Fantastic Four: 1966, pt. 2 of 2

in the 1960s, Pt. 6
Pt. 2 of 2

(As continued from last time.)

At some point in 1965 or 1966, Martin Goodman heard that Joe Simon had been hired by Harvey Comics to create a new superhero line for the company. He decided the best way to deal with this was to have Stan introduce a slew of new superheroes who would then receive their own books. Stan relayed this to Jack, and they were off to the races. Goodman changed his mind, though, so the new characters that Stan and Jack created ended up premiering one after the other in Fantastic Four.

Part of the reason Goodman decided to change his mind was that Marvel's distribution deal with Independent News restricted Marvel's output to only twelve or thirteen regular books a month. This deal expired in 1968, something which in a roundabout way also allowed Carmine Infantino to make an offer to Jack Kirby to come work for National (DC). We'll get there in due time, but I enjoy seeing these pieces move inexorably into place.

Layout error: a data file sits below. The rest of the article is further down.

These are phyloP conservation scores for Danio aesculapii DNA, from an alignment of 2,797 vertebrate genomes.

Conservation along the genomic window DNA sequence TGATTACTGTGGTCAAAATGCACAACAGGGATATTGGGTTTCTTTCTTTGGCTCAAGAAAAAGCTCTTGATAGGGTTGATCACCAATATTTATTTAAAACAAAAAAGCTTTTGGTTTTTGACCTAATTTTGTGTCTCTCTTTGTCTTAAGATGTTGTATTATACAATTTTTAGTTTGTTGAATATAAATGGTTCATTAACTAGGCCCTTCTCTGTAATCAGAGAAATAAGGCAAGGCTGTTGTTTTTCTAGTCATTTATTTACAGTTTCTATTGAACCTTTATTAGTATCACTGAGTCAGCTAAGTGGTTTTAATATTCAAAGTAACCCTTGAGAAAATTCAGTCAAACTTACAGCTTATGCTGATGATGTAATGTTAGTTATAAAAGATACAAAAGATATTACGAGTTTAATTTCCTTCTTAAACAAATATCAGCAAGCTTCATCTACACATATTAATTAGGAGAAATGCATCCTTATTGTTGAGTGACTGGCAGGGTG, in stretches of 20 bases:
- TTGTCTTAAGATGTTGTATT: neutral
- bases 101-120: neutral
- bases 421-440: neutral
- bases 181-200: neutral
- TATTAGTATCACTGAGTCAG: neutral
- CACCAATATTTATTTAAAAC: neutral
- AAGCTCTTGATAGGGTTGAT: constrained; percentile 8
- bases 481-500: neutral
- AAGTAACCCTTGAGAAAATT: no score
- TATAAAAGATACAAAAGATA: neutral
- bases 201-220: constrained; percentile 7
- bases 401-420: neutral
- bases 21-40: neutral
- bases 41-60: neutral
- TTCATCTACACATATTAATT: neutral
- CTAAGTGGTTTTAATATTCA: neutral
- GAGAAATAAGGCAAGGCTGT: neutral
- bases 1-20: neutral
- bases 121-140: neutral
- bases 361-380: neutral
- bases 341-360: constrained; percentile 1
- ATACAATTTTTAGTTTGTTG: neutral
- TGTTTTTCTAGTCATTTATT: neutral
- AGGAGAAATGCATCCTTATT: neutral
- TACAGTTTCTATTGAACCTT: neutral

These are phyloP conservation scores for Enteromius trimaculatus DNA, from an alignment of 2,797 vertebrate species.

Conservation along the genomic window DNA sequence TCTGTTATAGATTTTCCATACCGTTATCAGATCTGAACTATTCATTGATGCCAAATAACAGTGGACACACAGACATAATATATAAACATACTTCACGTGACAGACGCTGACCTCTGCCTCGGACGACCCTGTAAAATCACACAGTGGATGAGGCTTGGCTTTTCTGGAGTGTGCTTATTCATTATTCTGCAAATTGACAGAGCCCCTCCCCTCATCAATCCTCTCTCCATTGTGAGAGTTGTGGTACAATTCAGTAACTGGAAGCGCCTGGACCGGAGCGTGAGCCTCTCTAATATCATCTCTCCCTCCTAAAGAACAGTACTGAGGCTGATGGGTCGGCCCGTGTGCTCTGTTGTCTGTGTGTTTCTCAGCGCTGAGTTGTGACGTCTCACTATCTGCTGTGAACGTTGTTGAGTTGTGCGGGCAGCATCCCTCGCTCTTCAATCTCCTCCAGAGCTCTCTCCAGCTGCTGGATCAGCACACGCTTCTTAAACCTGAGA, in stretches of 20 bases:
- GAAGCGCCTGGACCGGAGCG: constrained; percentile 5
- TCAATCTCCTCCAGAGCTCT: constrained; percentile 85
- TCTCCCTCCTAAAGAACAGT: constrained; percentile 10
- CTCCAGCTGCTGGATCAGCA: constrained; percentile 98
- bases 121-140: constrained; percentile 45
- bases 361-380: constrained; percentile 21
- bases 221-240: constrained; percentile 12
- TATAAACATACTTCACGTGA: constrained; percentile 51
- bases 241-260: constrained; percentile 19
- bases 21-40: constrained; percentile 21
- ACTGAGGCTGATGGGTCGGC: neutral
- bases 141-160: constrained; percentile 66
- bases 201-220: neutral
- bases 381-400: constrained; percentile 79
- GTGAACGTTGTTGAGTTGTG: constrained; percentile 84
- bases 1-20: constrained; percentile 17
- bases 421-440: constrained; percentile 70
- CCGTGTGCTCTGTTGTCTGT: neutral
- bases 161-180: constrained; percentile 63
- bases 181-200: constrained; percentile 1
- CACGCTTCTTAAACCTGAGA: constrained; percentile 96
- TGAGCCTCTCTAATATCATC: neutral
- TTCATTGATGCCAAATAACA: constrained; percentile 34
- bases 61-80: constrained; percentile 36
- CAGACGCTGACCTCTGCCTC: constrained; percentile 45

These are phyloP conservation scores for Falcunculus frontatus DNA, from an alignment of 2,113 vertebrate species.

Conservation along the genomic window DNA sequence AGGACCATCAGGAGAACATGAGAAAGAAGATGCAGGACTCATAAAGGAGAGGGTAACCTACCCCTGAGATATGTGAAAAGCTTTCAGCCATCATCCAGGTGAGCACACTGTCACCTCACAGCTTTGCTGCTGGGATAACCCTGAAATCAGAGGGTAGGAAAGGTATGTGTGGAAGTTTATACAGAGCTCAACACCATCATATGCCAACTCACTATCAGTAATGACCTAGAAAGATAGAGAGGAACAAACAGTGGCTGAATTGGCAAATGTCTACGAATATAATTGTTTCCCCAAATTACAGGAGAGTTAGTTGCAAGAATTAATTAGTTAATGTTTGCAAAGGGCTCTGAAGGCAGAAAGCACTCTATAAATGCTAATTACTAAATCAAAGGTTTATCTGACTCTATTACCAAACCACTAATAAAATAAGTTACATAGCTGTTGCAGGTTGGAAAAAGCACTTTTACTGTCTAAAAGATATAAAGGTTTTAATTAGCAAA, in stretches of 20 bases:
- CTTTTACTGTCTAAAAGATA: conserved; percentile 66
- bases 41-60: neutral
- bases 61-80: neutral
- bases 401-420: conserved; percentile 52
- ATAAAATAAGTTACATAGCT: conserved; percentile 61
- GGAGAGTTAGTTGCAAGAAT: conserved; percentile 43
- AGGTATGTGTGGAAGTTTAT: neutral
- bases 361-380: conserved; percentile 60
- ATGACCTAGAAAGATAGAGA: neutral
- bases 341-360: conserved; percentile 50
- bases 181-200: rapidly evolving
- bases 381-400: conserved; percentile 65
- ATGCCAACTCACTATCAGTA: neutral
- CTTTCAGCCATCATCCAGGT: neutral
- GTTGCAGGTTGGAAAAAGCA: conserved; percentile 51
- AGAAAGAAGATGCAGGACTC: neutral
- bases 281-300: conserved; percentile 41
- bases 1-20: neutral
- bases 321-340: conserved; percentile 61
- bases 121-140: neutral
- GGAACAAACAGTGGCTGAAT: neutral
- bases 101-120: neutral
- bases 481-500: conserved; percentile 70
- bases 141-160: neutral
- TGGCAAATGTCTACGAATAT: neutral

It's nice to see the Black Panther enjoying a bit of a renaissance (in both the movies and the comics) in 2016, the character's 50th anniversary.  

He first appeared back in FF 52-55. The FF receive a gift of a wacky-looking airship from the head of state of the African kingdom of Wakanda. It's theirs to keep if they accept the chieftan's offer to visit Wakanda, where a great hunt will be organized in their honor. Reed accepts and is duly impressed by Wakandan scientific prowess.

Of course, this being Marvel:

Turns out it's all a test to see if the FF are worthy allies. T'Challa needs their help, but before he tells them why, he launches into his origin story.

Wakanda is therefore positioned alongside Ethiopia and Liberia as the only places in Africa never to have been a colonial possession. The '60s were of course an era of mass upheaval in Africa as country after country announced its independence, some peacefully, some with much bloodshed. Smack dab in the middle of this Jack and Stan place Wakanda - a powerful, ancient kingdom with magical unobtanium, ruled over by an Aga Khan-like super-billionaire scientist ninja.

The lifeblood of the kingdom, besides its sacred traditions, is Vibranium, a precious metal so-named for its unique quality of absorbing vibrations. It has other uses, as well, and whosoever harvests it can command great power. Enter: Ulysses Klaw.

It is Klaw who was responsible for T'Challa's father's death.